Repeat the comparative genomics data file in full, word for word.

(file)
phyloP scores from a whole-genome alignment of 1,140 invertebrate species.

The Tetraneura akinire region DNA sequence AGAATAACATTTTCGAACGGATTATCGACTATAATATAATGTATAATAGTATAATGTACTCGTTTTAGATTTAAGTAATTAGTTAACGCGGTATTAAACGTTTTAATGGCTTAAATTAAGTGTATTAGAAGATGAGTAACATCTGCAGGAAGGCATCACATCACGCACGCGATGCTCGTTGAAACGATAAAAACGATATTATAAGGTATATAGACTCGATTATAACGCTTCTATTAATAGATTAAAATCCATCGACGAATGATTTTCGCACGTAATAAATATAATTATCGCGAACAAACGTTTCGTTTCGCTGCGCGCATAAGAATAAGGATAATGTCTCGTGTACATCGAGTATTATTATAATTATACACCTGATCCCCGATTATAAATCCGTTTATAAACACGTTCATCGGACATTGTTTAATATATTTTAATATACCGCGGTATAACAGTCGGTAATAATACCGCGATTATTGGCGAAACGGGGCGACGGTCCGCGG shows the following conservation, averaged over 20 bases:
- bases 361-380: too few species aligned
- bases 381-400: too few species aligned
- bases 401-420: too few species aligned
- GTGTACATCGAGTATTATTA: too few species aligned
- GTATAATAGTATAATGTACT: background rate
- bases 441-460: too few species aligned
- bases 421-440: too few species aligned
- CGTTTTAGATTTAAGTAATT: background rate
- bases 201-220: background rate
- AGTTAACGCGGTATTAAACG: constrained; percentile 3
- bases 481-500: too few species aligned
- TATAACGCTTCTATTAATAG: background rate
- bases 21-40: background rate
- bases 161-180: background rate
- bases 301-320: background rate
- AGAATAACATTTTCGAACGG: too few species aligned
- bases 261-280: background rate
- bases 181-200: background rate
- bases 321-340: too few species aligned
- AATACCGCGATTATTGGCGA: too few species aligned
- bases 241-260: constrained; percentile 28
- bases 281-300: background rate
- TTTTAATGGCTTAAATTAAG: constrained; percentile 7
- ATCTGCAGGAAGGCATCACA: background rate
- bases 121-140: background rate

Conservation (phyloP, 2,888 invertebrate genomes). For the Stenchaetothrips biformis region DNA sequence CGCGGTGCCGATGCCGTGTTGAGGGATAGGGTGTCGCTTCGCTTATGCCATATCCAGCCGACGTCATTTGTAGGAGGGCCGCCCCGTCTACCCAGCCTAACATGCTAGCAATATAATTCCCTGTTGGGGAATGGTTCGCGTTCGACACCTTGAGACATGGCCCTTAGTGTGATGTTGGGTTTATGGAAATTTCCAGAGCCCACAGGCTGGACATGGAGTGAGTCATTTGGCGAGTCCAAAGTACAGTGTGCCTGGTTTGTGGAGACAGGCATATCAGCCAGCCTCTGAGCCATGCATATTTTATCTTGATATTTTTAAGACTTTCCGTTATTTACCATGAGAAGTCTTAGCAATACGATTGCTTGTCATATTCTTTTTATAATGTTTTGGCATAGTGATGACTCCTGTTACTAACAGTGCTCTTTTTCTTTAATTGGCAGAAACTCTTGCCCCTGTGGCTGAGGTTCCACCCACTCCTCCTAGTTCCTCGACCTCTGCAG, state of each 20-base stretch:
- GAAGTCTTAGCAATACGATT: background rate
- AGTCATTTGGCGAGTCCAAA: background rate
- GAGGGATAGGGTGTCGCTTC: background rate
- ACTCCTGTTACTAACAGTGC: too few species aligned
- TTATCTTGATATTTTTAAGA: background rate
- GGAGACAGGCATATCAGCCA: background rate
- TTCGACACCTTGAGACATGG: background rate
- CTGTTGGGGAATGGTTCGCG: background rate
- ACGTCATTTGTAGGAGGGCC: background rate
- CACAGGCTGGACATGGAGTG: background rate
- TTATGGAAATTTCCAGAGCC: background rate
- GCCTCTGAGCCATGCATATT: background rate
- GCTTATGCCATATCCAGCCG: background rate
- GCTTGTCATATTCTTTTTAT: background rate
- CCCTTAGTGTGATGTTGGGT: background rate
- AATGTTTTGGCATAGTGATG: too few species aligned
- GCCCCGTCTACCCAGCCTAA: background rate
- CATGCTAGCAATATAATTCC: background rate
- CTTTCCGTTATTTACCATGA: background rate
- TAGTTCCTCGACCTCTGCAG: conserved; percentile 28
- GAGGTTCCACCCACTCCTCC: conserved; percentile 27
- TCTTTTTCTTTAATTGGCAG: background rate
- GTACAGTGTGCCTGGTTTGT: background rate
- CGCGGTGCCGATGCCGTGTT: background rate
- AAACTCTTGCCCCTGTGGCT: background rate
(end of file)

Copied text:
phyloP scores from a whole-genome alignment of 1,140 invertebrate species.

The Tetraneura akinire region DNA sequence AGAATAACATTTTCGAACGGATTATCGACTATAATATAATGTATAATAGTATAATGTACTCGTTTTAGATTTAAGTAATTAGTTAACGCGGTATTAAACGTTTTAATGGCTTAAATTAAGTGTATTAGAAGATGAGTAACATCTGCAGGAAGGCATCACATCACGCACGCGATGCTCGTTGAAACGATAAAAACGATATTATAAGGTATATAGACTCGATTATAACGCTTCTATTAATAGATTAAAATCCATCGACGAATGATTTTCGCACGTAATAAATATAATTATCGCGAACAAACGTTTCGTTTCGCTGCGCGCATAAGAATAAGGATAATGTCTCGTGTACATCGAGTATTATTATAATTATACACCTGATCCCCGATTATAAATCCGTTTATAAACACGTTCATCGGACATTGTTTAATATATTTTAATATACCGCGGTATAACAGTCGGTAATAATACCGCGATTATTGGCGAAACGGGGCGACGGTCCGCGG shows the following conservation, averaged over 20 bases:
- bases 361-380: too few species aligned
- bases 381-400: too few species aligned
- bases 401-420: too few species aligned
- GTGTACATCGAGTATTATTA: too few species aligned
- GTATAATAGTATAATGTACT: background rate
- bases 441-460: too few species aligned
- bases 421-440: too few species aligned
- CGTTTTAGATTTAAGTAATT: background rate
- bases 201-220: background rate
- AGTTAACGCGGTATTAAACG: constrained; percentile 3
- bases 481-500: too few species aligned
- TATAACGCTTCTATTAATAG: background rate
- bases 21-40: background rate
- bases 161-180: background rate
- bases 301-320: background rate
- AGAATAACATTTTCGAACGG: too few species aligned
- bases 261-280: background rate
- bases 181-200: background rate
- bases 321-340: too few species aligned
- AATACCGCGATTATTGGCGA: too few species aligned
- bases 241-260: constrained; percentile 28
- bases 281-300: background rate
- TTTTAATGGCTTAAATTAAG: constrained; percentile 7
- ATCTGCAGGAAGGCATCACA: background rate
- bases 121-140: background rate

Conservation (phyloP, 2,888 invertebrate genomes). For the Stenchaetothrips biformis region DNA sequence CGCGGTGCCGATGCCGTGTTGAGGGATAGGGTGTCGCTTCGCTTATGCCATATCCAGCCGACGTCATTTGTAGGAGGGCCGCCCCGTCTACCCAGCCTAACATGCTAGCAATATAATTCCCTGTTGGGGAATGGTTCGCGTTCGACACCTTGAGACATGGCCCTTAGTGTGATGTTGGGTTTATGGAAATTTCCAGAGCCCACAGGCTGGACATGGAGTGAGTCATTTGGCGAGTCCAAAGTACAGTGTGCCTGGTTTGTGGAGACAGGCATATCAGCCAGCCTCTGAGCCATGCATATTTTATCTTGATATTTTTAAGACTTTCCGTTATTTACCATGAGAAGTCTTAGCAATACGATTGCTTGTCATATTCTTTTTATAATGTTTTGGCATAGTGATGACTCCTGTTACTAACAGTGCTCTTTTTCTTTAATTGGCAGAAACTCTTGCCCCTGTGGCTGAGGTTCCACCCACTCCTCCTAGTTCCTCGACCTCTGCAG, state of each 20-base stretch:
- GAAGTCTTAGCAATACGATT: background rate
- AGTCATTTGGCGAGTCCAAA: background rate
- GAGGGATAGGGTGTCGCTTC: background rate
- ACTCCTGTTACTAACAGTGC: too few species aligned
- TTATCTTGATATTTTTAAGA: background rate
- GGAGACAGGCATATCAGCCA: background rate
- TTCGACACCTTGAGACATGG: background rate
- CTGTTGGGGAATGGTTCGCG: background rate
- ACGTCATTTGTAGGAGGGCC: background rate
- CACAGGCTGGACATGGAGTG: background rate
- TTATGGAAATTTCCAGAGCC: background rate
- GCCTCTGAGCCATGCATATT: background rate
- GCTTATGCCATATCCAGCCG: background rate
- GCTTGTCATATTCTTTTTAT: background rate
- CCCTTAGTGTGATGTTGGGT: background rate
- AATGTTTTGGCATAGTGATG: too few species aligned
- GCCCCGTCTACCCAGCCTAA: background rate
- CATGCTAGCAATATAATTCC: background rate
- CTTTCCGTTATTTACCATGA: background rate
- TAGTTCCTCGACCTCTGCAG: conserved; percentile 28
- GAGGTTCCACCCACTCCTCC: conserved; percentile 27
- TCTTTTTCTTTAATTGGCAG: background rate
- GTACAGTGTGCCTGGTTTGT: background rate
- CGCGGTGCCGATGCCGTGTT: background rate
- AAACTCTTGCCCCTGTGGCT: background rate